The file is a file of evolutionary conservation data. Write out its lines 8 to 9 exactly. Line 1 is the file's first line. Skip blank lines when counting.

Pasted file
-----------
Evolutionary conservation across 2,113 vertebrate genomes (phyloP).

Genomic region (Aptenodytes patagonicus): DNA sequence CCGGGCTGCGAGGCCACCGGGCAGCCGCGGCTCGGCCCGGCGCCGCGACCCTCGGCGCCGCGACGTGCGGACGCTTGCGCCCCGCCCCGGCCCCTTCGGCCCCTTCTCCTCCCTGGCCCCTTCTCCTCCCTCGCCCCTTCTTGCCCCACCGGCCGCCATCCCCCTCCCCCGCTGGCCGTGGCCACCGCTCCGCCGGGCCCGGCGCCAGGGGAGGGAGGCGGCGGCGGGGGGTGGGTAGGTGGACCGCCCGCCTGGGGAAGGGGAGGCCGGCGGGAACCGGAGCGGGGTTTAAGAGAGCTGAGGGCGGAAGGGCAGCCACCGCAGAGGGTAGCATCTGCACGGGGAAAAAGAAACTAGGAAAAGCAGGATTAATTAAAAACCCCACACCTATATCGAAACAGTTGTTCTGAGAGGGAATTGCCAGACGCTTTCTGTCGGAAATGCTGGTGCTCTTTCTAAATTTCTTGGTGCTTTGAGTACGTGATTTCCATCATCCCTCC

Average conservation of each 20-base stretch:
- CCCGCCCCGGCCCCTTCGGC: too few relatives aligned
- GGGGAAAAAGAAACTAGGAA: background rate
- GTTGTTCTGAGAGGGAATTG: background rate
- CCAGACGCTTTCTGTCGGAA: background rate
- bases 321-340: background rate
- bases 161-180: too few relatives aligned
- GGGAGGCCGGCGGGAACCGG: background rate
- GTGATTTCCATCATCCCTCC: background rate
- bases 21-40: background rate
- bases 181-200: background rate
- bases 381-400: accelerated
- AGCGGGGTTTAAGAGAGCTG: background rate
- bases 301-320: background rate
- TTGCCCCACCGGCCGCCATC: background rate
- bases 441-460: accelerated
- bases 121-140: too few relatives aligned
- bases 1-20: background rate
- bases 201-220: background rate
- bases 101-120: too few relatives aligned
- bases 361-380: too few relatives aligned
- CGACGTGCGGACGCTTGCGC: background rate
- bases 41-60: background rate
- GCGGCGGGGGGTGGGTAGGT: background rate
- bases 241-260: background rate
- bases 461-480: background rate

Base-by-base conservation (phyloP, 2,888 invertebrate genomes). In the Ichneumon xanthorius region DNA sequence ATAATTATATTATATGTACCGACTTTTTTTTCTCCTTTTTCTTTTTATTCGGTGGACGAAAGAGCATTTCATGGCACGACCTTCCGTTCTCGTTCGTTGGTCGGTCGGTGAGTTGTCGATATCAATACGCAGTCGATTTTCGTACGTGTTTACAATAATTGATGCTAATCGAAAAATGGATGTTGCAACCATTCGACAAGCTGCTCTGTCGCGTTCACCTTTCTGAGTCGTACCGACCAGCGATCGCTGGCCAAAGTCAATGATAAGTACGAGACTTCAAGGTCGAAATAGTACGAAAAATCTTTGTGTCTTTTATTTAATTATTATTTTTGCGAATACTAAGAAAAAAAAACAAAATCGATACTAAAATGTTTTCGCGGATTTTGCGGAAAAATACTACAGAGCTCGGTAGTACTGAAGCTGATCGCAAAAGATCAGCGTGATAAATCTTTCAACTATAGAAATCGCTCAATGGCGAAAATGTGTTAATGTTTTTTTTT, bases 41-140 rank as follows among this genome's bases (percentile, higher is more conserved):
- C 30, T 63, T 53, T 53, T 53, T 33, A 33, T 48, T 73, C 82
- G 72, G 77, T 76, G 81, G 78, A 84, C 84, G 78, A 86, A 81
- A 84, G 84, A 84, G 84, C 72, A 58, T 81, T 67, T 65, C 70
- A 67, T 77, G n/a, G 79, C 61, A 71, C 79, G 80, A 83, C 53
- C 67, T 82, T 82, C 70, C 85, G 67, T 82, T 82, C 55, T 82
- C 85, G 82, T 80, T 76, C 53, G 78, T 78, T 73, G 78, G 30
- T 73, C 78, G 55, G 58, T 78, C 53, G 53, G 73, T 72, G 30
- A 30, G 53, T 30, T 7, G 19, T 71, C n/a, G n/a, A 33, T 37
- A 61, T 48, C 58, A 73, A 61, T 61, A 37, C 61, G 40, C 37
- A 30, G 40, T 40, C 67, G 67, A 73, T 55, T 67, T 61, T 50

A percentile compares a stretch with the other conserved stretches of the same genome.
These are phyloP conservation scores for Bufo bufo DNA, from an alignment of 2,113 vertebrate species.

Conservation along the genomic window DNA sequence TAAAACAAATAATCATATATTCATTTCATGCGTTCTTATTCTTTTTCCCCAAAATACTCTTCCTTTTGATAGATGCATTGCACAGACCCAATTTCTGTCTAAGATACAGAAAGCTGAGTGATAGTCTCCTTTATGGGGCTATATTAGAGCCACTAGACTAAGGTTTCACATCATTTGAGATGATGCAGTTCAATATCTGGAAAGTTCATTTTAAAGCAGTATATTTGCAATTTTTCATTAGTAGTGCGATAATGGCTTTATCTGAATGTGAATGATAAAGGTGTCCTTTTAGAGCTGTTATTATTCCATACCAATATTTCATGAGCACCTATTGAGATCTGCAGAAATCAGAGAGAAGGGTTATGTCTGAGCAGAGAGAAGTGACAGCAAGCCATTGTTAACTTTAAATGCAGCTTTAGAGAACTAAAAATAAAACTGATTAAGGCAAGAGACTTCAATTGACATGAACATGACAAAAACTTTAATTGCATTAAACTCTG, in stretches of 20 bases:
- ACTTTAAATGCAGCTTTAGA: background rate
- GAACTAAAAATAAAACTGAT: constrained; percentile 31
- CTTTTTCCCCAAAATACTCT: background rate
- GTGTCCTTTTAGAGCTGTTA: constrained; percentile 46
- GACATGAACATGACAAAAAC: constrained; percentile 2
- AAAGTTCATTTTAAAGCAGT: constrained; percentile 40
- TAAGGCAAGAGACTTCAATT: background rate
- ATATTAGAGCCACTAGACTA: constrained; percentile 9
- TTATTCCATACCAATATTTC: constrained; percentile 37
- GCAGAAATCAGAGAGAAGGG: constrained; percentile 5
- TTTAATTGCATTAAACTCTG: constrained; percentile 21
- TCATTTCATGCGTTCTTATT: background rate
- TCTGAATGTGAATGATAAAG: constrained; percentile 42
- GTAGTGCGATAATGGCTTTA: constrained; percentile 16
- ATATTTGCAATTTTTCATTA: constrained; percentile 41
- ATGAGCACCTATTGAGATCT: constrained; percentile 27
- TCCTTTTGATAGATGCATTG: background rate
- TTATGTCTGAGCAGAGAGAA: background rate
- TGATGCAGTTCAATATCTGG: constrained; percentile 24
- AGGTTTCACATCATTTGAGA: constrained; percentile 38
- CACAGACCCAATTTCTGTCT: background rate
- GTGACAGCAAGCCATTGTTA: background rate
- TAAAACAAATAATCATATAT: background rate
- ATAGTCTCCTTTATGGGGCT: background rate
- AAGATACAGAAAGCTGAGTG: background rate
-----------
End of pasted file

- bases 321-340: background rate
- bases 161-180: too few relatives aligned